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FEDERATION OF AUSTRALIAN HISTORICAL SOCIETIES INC
e-BULLETIN No. 75 – 17 November 2010
Hon Editor, Dr Ruth S. Kerr
The Oaks Historical Society has launched a new exhibition on Sunday, November 7th at 2.00pm at the Wollondilly Heritage Centre, 43 Edward Street, The Oaks, NSW 2472.
‘With the best of Intentions. Stories from Dr. Barnardo’s Farm School at Mowbray Park 1929-1959’ launched by Mary Louise Williams, Director of the National Maritime Museum and Hon. Phil Costa MLA, Member for Wollondilly, features an exhibition, DVD of 11 digital stories and book. The exhibition will run from 2010 until 2012 and is open every weekend and public holiday from 10am – 4.00pm.
Phone/fax (02) 4657 1796
Curator: Doreen Lyon (02) 4681 0472; Email: firstname.lastname@example.org
Australian organizations of all types need to take advantage of the semantic web and master data management. A recent survey shows that everyone is on the right track, and that greater promotion could be done of the fact.
Nearly three quarters of respondents are using some form of taxonomy to manage their information; and
Only 13% were happy with their use of taxonomies and related tools.
However many respondents stated that they lacked the resources to improve. In particular, information professionals struggle to present a compelling business case to decision makers.
Consistent metadata standards and vocabularies need to be used as taxonomies form a critical part of this information governance process. Innotecture and Straits Knowledge will be providing a workshop in Sydney in March 2011 that will enable attendees to run their own taxonomy projects and provide the business justifications for them.
The Australian Taxonomy Use & Skills Survey was conducted online by Innotecture Pty Ltd and Straits Knowledge in late 2010. 125 Australian information professionals responded. These included IT managers, information architects, knowledge managers, records officers and librarians. Survey respondents worked in the public, private and not-for-profit sectors. Innotecture is an Australia-based information management consultancy. Straits Knowledge is a Singapore-based consulting and research firm focused on knowledge, learning and innovation. Straits Knowledge founder Patrick Lambe is the author of Organising Knowledge, a pioneering book on the strategic importance and business value of taxonomy development for organizations.
(Source: Alia ListServ – 10 November 2010)
On 9 November 2010 the Parliamentary Secretary for Sustainability and Urban Water, Senator Don Farrell MP accepted an extensive consignment of artifacts recovered from four Dutch shipwrecks found off the West Australian coast.
Until now the collections from the Batavia (sunk in 1629), the Vergulde Draeck (1656), the Zuytdorp (1712) and the Zeewijk (1727) had been located in Australia and the Netherlands under the Agreement between the Netherlands and Australia Concerning Old Dutch Shipwrecks (ANCODS).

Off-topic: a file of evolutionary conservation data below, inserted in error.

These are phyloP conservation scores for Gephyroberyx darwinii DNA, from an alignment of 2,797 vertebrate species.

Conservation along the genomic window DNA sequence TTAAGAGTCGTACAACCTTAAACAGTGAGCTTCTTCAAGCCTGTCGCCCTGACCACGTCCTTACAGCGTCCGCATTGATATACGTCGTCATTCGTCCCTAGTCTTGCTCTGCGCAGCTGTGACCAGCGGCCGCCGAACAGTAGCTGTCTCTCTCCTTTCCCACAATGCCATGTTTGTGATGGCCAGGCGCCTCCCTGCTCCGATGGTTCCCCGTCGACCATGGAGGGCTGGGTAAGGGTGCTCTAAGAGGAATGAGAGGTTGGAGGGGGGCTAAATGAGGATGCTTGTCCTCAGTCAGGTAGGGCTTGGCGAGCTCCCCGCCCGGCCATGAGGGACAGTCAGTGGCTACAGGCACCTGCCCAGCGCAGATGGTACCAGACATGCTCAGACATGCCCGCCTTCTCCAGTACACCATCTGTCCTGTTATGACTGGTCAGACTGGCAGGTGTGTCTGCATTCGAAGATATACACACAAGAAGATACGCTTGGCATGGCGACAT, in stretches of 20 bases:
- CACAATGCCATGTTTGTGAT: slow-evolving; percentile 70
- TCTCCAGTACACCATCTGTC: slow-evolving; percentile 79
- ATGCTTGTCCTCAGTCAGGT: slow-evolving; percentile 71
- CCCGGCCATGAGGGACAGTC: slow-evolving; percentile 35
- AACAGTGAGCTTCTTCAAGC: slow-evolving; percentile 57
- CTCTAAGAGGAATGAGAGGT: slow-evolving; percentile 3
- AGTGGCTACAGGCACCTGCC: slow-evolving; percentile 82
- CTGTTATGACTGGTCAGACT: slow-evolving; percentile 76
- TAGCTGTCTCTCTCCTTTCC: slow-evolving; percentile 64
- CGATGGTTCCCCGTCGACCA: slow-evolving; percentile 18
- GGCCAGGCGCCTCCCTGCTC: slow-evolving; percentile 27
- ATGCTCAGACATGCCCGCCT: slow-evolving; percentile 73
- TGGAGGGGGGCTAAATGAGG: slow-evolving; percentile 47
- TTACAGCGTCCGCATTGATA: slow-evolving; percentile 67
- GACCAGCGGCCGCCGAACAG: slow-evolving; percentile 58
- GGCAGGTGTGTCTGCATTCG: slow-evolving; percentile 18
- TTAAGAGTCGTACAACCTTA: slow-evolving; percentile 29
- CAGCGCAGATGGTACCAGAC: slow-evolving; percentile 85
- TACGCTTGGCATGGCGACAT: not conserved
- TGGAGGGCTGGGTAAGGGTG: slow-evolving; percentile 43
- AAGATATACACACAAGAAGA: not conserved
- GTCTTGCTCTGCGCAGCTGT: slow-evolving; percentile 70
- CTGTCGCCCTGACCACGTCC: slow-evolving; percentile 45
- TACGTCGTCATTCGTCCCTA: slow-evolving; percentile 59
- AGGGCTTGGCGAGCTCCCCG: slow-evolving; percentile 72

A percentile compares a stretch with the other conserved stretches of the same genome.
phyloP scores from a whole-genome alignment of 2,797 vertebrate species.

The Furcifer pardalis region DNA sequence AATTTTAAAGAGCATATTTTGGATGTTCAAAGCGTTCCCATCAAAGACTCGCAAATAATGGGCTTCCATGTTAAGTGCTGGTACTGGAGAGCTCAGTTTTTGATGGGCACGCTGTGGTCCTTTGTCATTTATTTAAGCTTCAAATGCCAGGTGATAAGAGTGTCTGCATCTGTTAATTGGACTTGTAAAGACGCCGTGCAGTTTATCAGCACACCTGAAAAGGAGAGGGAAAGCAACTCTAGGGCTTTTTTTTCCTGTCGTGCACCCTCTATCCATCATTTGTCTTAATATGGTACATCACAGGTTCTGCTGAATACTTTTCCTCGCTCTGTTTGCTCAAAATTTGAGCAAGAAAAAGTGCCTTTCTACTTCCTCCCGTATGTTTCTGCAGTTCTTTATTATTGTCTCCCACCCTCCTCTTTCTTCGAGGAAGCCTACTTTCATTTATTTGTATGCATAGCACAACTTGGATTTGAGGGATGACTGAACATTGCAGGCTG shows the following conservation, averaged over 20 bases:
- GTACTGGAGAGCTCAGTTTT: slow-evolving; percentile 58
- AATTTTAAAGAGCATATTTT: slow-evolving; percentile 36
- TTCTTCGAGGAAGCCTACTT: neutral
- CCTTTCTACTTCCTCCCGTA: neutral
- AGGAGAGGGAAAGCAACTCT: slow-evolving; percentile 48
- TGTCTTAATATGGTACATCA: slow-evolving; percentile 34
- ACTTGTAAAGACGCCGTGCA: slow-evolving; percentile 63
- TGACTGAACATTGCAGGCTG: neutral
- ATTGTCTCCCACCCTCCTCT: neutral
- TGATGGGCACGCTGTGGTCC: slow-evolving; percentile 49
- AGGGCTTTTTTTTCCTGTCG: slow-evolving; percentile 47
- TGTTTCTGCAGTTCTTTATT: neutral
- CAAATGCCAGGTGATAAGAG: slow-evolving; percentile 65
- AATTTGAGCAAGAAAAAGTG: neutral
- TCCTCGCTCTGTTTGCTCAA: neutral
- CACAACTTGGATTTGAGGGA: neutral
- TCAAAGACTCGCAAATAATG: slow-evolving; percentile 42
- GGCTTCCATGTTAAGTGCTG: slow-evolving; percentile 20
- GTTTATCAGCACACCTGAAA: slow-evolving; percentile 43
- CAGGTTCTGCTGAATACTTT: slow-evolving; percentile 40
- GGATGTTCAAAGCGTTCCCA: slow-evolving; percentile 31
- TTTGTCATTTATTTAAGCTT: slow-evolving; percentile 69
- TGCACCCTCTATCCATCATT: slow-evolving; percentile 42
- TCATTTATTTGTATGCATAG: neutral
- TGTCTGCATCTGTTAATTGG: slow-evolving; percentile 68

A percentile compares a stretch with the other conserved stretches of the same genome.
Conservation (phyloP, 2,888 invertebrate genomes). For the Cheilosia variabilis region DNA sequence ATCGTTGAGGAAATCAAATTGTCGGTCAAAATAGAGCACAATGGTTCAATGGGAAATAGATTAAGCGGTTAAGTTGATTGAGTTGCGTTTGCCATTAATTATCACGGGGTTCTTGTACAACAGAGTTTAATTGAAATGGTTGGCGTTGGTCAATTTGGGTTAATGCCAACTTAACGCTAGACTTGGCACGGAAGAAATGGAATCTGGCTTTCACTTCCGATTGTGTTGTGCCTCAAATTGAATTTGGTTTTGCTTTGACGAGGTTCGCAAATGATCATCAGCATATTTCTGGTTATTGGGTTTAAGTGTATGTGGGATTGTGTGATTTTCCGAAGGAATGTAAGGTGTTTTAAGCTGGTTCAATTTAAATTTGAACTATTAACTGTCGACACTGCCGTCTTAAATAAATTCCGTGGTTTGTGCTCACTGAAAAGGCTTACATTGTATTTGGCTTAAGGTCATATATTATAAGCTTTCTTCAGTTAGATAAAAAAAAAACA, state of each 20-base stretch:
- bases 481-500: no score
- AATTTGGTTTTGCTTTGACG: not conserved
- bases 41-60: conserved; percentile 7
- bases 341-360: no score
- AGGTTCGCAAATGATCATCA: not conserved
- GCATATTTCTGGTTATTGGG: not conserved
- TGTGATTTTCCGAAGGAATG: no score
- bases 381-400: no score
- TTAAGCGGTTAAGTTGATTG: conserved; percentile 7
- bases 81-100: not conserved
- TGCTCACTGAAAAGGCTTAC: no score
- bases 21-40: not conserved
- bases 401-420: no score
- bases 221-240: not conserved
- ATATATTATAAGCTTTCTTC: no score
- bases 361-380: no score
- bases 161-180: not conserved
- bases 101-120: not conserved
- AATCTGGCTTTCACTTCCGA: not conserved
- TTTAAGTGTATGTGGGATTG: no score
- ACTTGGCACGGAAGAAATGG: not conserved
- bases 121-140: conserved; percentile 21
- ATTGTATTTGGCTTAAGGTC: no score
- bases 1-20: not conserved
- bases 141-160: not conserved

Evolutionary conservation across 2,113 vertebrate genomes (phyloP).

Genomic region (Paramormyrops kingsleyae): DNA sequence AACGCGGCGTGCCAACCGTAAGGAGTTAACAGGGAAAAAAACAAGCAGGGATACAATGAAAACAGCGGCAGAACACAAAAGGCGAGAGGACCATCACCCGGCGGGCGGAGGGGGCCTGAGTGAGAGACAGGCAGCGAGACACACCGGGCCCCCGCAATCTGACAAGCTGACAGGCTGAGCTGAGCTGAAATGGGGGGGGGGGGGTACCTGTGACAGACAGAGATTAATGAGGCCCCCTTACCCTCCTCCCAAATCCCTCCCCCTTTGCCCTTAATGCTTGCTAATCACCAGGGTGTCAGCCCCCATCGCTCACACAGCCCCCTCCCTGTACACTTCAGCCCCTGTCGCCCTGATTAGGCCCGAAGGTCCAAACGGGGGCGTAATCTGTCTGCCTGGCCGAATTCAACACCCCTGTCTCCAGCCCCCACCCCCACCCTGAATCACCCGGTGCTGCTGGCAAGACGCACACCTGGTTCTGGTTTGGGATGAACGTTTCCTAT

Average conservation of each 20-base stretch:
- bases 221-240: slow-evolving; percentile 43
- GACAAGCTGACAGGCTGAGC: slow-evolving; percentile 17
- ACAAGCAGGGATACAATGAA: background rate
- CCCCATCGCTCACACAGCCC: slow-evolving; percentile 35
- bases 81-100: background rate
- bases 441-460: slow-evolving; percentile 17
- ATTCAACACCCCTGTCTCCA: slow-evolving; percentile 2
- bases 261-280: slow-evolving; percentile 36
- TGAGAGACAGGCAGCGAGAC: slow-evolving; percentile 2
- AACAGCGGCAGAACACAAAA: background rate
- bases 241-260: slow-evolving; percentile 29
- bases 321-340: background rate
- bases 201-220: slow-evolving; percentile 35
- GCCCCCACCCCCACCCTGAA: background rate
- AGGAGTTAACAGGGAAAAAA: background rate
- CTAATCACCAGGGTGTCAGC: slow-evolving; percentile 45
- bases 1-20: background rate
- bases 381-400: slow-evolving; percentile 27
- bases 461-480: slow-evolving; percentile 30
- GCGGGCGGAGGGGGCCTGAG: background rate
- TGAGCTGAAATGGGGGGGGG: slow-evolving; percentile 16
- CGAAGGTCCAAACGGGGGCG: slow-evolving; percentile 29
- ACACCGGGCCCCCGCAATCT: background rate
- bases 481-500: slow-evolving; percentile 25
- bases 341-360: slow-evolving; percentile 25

The Press Release by the Parliamentary Secretary sets out significant details about the agreements and the proposed travelling exhibition.
Artifacts recovered from these ships include silver coins, bricks, lead ingots, canon balls, amber and pitch, as well as rare objects owned by crew and passengers such as navigational instruments and ornaments. Dutch ships undertook significant exploration off Australia's coasts.
The decision to transfer the objects was formalized on 15 September 2010, when Australia's Ambassador to the Netherlands, Lydia Morton, and the Netherlands Secretary for Culture, Judith van Kranendonk, signed an agreement aboard a replica of the Batavia in Lelystad in the Netherlands.
On 9th November HE Mr Willem Andreae, Ambassador of the Kingdom of the Netherlands presented the artifacts to Senator Farrell at a ceremony held at the Australian National Maritime Museum in Sydney.
The ANCODS Agreement was signed on 6 November 1972.
Ambassador Willem Andreae stated that the repatriation of the objects to Australia expresses the close cooperation between the Australian and Netherlands' governments.
The artifacts will be housed in the Western Australian Museum and will be available for study and appreciation of the entire collection. An online database has been developed.
A travelling exhibition of the ANCODS collection throughout Australia is foreseen for 2011-2012.
More information about ANCODS including images can be found at:
(Source: ICOMOS Email News No. 462, 12 November 2010)
Following FAHS President, Associate Professor Don Garden's Press Release on behalf of FAHS regarding Community History before the federal election a regional historical society responded to FAHS outlining the role of volunteers in historical societies. It is very supportive of the role of historical societies and explains the role of volunteers and their contribution to the Australia nation. As it is so vivid and real the outline may be helpful to other societies in their advocacy with government agencies on any level.